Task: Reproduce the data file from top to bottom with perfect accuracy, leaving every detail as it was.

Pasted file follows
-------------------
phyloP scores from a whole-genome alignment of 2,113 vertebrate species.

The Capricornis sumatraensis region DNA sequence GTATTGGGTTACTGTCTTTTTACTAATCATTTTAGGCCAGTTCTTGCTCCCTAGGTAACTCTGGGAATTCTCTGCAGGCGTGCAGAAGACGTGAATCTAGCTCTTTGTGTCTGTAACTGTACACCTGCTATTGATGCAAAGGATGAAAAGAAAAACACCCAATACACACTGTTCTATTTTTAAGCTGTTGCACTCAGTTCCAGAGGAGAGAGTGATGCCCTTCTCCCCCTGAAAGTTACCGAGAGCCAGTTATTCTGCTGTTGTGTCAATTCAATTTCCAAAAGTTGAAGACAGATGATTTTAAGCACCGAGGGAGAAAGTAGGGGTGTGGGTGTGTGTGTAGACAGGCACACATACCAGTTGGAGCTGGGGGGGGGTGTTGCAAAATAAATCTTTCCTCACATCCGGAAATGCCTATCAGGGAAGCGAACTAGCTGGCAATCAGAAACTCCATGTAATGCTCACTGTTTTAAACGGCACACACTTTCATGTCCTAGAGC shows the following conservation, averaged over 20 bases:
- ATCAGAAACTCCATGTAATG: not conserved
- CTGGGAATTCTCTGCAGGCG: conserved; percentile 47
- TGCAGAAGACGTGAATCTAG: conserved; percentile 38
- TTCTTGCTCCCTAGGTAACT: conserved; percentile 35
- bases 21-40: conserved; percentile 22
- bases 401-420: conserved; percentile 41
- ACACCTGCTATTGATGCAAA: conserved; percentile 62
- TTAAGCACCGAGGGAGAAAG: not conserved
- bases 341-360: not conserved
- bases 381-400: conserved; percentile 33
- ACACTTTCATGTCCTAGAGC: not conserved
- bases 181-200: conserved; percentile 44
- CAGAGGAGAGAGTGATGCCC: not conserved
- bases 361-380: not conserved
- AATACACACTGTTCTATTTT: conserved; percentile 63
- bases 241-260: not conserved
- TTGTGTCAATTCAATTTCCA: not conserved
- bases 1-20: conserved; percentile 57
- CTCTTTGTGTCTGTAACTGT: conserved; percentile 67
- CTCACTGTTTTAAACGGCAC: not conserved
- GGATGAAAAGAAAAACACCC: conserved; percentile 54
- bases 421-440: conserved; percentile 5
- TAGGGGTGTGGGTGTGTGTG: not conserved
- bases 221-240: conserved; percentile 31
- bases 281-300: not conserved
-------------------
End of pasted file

phyloP scores from a whole-genome alignment of 2,113 vertebrate species.

The Capricornis sumatraensis region DNA sequence GTATTGGGTTACTGTCTTTTTACTAATCATTTTAGGCCAGTTCTTGCTCCCTAGGTAACTCTGGGAATTCTCTGCAGGCGTGCAGAAGACGTGAATCTAGCTCTTTGTGTCTGTAACTGTACACCTGCTATTGATGCAAAGGATGAAAAGAAAAACACCCAATACACACTGTTCTATTTTTAAGCTGTTGCACTCAGTTCCAGAGGAGAGAGTGATGCCCTTCTCCCCCTGAAAGTTACCGAGAGCCAGTTATTCTGCTGTTGTGTCAATTCAATTTCCAAAAGTTGAAGACAGATGATTTTAAGCACCGAGGGAGAAAGTAGGGGTGTGGGTGTGTGTGTAGACAGGCACACATACCAGTTGGAGCTGGGGGGGGGTGTTGCAAAATAAATCTTTCCTCACATCCGGAAATGCCTATCAGGGAAGCGAACTAGCTGGCAATCAGAAACTCCATGTAATGCTCACTGTTTTAAACGGCACACACTTTCATGTCCTAGAGC shows the following conservation, averaged over 20 bases:
- ATCAGAAACTCCATGTAATG: not conserved
- CTGGGAATTCTCTGCAGGCG: conserved; percentile 47
- TGCAGAAGACGTGAATCTAG: conserved; percentile 38
- TTCTTGCTCCCTAGGTAACT: conserved; percentile 35
- bases 21-40: conserved; percentile 22
- bases 401-420: conserved; percentile 41
- ACACCTGCTATTGATGCAAA: conserved; percentile 62
- TTAAGCACCGAGGGAGAAAG: not conserved
- bases 341-360: not conserved
- bases 381-400: conserved; percentile 33
- ACACTTTCATGTCCTAGAGC: not conserved
- bases 181-200: conserved; percentile 44
- CAGAGGAGAGAGTGATGCCC: not conserved
- bases 361-380: not conserved
- AATACACACTGTTCTATTTT: conserved; percentile 63
- bases 241-260: not conserved
- TTGTGTCAATTCAATTTCCA: not conserved
- bases 1-20: conserved; percentile 57
- CTCTTTGTGTCTGTAACTGT: conserved; percentile 67
- CTCACTGTTTTAAACGGCAC: not conserved
- GGATGAAAAGAAAAACACCC: conserved; percentile 54
- bases 421-440: conserved; percentile 5
- TAGGGGTGTGGGTGTGTGTG: not conserved
- bases 221-240: conserved; percentile 31
- bases 281-300: not conserved